United States

Pentagon Wants to Test A Space-Based Weapon in 2023

Written by Patrick Tucker

Defense officials want to test a neutral particle-beam in orbit in fiscal 2023 as part of a ramped-up effort to explore various types of space-based weaponry. They’ve asked for $304 million in the 2020 budget to develop such beams, more powerful lasers, and other new tech for next-generation missile defense. Such weapons are needed, they say, to counter new missiles from China, Russia, North Korea and Iran. But just figuring out what might work is a difficult technical challenge.

So the Pentagon is undertaking two studies. The first is a $15 million exploration of whether satellites outfitted with lasers might be able to disable enemy missiles coming off the launch pad. Defense officials have said previously that these lasers would need to be in the megawatt class. They expect to finish the study within six months.

They’re also pouring money into a study of space-based neutral particle beams, a different form of directed energy that disrupts missiles with streams of subatomic particles traveling close to light speed — as opposed to lasers, whose photons travel at light speed.

On Wednesday, officials speaking to reporters at the Pentagon voiced guarded confidence that they would result in something that would in fact be deployable.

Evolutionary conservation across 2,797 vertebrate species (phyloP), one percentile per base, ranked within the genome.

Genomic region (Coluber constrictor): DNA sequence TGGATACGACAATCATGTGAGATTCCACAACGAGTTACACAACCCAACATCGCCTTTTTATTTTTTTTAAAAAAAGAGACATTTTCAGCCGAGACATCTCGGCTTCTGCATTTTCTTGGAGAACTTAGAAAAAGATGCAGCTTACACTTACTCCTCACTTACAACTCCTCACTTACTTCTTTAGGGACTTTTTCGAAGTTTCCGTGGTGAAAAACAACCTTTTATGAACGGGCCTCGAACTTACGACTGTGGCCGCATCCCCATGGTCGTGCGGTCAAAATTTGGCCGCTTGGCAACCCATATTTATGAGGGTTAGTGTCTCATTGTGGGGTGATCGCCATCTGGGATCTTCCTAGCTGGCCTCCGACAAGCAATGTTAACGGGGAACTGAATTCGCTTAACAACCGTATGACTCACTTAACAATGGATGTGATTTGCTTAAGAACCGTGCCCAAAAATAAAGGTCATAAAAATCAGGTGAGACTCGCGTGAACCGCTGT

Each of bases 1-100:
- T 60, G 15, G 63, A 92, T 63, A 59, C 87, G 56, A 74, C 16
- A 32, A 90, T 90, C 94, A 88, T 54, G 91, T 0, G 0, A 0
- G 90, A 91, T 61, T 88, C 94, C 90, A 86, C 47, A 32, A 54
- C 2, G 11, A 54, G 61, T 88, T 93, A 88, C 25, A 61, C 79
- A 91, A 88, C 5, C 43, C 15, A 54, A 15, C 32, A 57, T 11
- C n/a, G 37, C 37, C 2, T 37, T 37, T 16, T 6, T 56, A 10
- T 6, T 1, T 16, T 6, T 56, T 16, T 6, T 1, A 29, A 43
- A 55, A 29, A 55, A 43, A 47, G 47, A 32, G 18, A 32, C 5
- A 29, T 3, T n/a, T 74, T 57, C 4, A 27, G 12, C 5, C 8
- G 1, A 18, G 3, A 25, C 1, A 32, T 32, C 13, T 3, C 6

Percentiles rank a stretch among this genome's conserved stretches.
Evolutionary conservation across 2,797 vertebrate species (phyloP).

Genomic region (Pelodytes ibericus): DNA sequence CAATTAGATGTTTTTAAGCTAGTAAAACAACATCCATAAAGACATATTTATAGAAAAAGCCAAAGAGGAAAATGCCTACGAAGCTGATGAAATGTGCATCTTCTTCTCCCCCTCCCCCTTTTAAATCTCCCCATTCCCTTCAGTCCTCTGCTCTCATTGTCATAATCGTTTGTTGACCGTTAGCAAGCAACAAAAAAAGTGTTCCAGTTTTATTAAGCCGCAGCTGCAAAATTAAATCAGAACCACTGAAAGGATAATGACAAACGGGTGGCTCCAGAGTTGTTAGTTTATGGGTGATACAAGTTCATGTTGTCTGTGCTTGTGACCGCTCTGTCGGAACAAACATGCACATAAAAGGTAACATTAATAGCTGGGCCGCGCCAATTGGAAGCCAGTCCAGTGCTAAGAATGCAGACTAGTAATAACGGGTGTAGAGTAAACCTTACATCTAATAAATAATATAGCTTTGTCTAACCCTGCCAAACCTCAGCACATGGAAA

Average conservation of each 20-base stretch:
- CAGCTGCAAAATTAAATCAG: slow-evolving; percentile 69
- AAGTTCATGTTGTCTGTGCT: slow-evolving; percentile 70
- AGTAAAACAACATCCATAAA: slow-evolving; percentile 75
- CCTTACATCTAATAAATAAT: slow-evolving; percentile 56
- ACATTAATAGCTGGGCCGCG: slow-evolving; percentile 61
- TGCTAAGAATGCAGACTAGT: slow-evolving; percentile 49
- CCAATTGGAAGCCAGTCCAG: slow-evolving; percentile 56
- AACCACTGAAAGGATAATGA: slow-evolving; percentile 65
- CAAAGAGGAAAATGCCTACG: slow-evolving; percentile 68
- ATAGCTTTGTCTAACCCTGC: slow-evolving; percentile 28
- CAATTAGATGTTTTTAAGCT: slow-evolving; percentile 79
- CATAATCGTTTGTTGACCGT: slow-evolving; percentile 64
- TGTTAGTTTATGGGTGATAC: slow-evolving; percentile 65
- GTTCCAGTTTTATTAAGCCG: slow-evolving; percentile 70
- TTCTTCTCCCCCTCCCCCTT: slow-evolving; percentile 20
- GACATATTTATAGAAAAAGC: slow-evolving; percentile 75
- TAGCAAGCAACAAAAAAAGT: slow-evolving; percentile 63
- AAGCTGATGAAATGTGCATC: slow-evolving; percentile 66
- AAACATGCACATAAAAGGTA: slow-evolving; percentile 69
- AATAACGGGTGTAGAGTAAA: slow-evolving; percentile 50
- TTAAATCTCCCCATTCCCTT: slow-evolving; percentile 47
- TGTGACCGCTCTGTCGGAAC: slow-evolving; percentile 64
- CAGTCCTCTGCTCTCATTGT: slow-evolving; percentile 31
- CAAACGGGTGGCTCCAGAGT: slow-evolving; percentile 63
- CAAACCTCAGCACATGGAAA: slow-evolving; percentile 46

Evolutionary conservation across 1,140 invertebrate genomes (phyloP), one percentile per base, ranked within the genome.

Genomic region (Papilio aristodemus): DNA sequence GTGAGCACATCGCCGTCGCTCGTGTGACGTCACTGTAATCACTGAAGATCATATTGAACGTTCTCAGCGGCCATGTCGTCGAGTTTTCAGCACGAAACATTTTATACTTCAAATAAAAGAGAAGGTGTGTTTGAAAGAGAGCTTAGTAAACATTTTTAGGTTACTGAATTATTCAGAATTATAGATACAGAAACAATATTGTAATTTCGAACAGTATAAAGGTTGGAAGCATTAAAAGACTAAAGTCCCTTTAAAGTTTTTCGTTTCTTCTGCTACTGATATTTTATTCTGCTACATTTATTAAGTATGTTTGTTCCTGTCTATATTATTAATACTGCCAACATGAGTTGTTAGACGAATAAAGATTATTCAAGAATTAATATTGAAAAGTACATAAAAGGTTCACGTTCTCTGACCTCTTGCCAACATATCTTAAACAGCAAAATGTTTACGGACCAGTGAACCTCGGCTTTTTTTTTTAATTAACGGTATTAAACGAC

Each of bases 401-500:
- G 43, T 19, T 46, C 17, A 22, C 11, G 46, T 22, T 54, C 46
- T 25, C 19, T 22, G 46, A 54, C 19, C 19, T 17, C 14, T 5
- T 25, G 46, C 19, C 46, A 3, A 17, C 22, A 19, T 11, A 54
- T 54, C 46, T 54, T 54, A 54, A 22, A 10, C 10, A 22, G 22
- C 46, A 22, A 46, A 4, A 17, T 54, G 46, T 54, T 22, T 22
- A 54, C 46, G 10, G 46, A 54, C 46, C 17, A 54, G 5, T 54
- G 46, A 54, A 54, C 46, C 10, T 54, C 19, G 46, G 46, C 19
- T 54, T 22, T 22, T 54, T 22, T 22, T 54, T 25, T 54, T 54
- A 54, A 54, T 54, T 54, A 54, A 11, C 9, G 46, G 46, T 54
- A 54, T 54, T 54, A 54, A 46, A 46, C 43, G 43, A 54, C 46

It’s not the first time that the Department has looked at such weapons. In 1989, the U.S. launched a neutral particle beam into space, as part of an experiment called BEAR, for Beam Accelerator Aboard a Rocket.

The experiment report described it as modestly successful: “The BEAR flight has demonstrated that accelerator technology can be adapted to a space environment. This first operation of an [neutral particle beam] accelerator in space uncovered no unexpected physics.”

But there’s a big difference between a successful experiment and an affordably deployable weapon. As part of the earlier effort, several companies produced prototype designs. The weapons they sketched were enormous. One was 72 feet long.

Read more at Defense One

About the author

Patrick Tucker